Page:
30th Dec2014

‘Left Behind’ Review

by Jack Kirby

Stars: Nicolas Cage, Cassi Thomson, Chad Michael Murray, Lea Thompson, Jordin Sparks, Nicky Whelan, Quinton Aaron, Martin Klebba, William Ragsdale, Georgina Rawlings, Stephanie Honoré | Written by Paul LaLonde, John Patus | Directed by Vic Armstrong

left-behind-cage

I read the synopsis of Left Behind aloud to a friend and at more or less the same moment we both said, “…so it’s The Leftovers?” I haven’t even seen that television programme, but knew enough about it that I could recognise personal hero Nic Cage’s latest vehicle to more than slightly recall the set up. For the uninitiated, the film asks what would happen to everyone else if the righteous were suddenly beamed out of our plane of existence, presumably ascended up to heaven. I understand that The Leftovers doesn’t directly address what has happened to those that vanished but in Left Behind we’re given a pretty clear indication that the big man upstairs is responsible.

The main problem with the film is that it isn’t actually bothered about the existential or spiritual ramifications of the supernatural event that it portrays. Moreover, the majority of it is set on Cage’s aeroplane captain’s 747 (nb: may not actually be an actual 747, plane fans) and is as such a ‘how do we land an aeroplane in difficult circumstances?’ movie. Which is kind of disappointing. If the film-makers had wanted to make an air-disaster film, it seems weird to invoke a calamity of this kind without really exploring it. It’s like if Snakes on a Plane had had a boa constrictor pop out and eat the pilot apropos of nothing and then no other character felt compelled to question how the snake got there in the first place or even mention snakes again, but less funny than that. I’m exaggerating a little, but not by much.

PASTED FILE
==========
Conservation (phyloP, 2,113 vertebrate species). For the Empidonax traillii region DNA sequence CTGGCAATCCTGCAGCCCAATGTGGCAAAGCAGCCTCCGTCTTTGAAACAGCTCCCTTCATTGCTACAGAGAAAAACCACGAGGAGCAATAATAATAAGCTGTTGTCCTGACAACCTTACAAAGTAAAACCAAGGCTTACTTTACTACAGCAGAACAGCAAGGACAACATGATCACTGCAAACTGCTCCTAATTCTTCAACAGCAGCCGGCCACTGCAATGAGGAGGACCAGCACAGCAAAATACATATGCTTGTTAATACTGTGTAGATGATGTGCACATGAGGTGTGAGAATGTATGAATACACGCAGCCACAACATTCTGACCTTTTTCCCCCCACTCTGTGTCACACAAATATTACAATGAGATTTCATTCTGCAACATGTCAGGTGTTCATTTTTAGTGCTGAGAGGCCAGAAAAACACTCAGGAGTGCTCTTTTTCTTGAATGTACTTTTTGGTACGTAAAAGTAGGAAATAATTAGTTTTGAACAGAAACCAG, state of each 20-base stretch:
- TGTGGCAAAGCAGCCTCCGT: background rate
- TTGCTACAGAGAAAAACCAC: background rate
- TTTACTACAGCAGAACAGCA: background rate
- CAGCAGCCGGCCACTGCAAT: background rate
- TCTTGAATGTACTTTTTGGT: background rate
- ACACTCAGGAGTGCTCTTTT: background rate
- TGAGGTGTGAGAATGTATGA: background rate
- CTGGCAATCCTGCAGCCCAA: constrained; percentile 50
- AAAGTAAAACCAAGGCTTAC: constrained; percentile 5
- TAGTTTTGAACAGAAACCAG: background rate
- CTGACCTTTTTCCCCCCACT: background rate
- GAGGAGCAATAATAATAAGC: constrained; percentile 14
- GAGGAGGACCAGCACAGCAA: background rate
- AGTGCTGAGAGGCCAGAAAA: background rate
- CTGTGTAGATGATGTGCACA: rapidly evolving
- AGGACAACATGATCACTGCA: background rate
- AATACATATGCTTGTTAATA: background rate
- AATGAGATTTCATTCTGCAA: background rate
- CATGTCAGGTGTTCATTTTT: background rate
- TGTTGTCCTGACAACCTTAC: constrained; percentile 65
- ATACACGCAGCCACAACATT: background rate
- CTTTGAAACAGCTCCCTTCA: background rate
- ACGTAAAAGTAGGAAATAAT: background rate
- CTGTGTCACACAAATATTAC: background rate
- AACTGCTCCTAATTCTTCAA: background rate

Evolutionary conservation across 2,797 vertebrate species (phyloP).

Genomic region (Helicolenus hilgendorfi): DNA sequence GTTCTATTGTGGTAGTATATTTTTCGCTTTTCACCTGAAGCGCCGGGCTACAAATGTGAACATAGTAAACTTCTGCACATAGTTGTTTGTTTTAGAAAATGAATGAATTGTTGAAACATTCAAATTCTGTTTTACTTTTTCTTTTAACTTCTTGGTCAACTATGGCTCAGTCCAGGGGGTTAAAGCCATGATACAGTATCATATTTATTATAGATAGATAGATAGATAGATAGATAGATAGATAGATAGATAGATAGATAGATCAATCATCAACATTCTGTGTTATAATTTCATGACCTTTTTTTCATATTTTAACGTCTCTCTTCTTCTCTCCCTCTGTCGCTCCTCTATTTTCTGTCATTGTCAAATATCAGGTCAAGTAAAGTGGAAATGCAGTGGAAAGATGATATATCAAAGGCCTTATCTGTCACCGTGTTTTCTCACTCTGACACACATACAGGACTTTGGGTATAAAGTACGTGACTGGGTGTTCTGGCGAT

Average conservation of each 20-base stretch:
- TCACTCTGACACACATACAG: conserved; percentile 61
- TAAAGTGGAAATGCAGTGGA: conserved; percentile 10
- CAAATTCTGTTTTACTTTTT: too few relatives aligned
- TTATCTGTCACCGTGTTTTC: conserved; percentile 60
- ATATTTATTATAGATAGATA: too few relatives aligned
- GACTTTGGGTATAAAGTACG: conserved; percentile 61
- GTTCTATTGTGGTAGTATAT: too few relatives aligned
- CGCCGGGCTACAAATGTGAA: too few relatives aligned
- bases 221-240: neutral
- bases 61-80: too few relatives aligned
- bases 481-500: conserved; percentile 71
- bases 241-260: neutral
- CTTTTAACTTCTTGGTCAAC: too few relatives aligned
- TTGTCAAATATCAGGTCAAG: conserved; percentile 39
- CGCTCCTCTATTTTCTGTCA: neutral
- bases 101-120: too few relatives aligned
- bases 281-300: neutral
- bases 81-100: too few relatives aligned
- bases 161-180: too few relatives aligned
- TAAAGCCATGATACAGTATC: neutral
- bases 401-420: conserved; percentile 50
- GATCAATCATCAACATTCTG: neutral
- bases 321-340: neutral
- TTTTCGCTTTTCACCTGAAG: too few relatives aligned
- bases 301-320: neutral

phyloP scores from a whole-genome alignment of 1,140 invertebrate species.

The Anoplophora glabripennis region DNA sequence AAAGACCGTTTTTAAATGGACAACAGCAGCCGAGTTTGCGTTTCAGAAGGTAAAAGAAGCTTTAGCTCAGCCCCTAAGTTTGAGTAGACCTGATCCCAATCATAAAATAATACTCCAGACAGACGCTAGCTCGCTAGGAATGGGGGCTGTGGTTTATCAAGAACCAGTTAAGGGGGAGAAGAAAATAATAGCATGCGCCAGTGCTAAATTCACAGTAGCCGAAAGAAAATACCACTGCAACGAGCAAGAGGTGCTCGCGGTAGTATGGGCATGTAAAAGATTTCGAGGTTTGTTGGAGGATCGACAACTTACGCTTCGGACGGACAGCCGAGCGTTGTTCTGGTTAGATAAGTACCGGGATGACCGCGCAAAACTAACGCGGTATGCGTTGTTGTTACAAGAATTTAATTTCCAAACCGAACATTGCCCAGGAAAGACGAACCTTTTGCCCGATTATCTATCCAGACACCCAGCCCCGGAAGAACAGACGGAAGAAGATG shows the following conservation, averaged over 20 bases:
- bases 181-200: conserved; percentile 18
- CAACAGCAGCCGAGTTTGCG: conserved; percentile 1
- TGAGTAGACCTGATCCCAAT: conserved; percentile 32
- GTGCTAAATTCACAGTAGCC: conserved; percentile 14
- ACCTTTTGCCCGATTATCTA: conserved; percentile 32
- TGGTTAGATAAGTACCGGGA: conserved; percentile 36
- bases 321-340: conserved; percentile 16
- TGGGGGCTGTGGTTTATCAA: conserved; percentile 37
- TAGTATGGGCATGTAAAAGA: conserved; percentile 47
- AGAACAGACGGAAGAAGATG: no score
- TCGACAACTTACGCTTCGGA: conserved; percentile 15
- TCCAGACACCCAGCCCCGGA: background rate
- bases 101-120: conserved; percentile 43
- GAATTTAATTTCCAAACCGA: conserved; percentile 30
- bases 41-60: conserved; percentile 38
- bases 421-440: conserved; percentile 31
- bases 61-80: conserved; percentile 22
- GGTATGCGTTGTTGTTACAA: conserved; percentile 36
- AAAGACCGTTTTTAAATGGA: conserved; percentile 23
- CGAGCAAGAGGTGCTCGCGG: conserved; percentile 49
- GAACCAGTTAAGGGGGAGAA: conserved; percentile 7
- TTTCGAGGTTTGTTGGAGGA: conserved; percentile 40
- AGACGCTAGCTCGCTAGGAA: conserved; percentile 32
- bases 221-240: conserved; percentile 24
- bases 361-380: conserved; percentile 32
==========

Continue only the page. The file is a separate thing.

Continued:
A lack of interest in its own plot isn’t the only issue the film has. It paints its characters with such broad strokes and gives them such mind-crushingly on the nose dialogue, it’s hard to believe that the cast weren’t given the very earliest draft of the script, where all their lines are basic instructions of what is generally supposed to happen in each scene. Even speaking as an atheist, I was embarrassed at how the religious in the film were portrayed as annoying idiots and my fellow unbelievers were such smug, self-righteous pricks. Talk about a lack of depth. I was almost glad when they were left with holy egg on their faces as their church-going chums got raptured.

Whilst Cage phones it in in the air, his daughter, played by Cassi Thomson, mooches about her hometown as the world goes to shit and becomes increasingly depressed (as well you might). These bits kind of reminded me of the short-lived Lost wannabe, FlashForward, where everything went wrong when everyone in the whole world blacked out and saw the future. It felt to me that these bits of the film should have been the focal point and Nic Cage Being Upset on a Plane should have been some small part of the third act climax. Even then, it would take more than an encounter with a predictably unbelieving priest to make these bits interesting enough to make a film out of.

So let me just consult my film reviewer’s checklist here… Paul LaLonde and John Patus’s plot and script? Poor and draft-like. Acting? Uniformly cringeworthy. Vic Armstrong’s directing? Wholly unremarkable. Any saving graces whatsoever? Well, I am and always will be a Cage fan, but as such, you learn to take the rough with the very rough indeed. So whilst it’s always nice to see his wonderful horsey face and hear his monotonous drawl, it just made me wistful for his better work. Or even his average work. Hell, I’d have taken Season of the Witch over this rubbish.

Left Behind is released on DVD on January 5th, courtesy of 101 Films.

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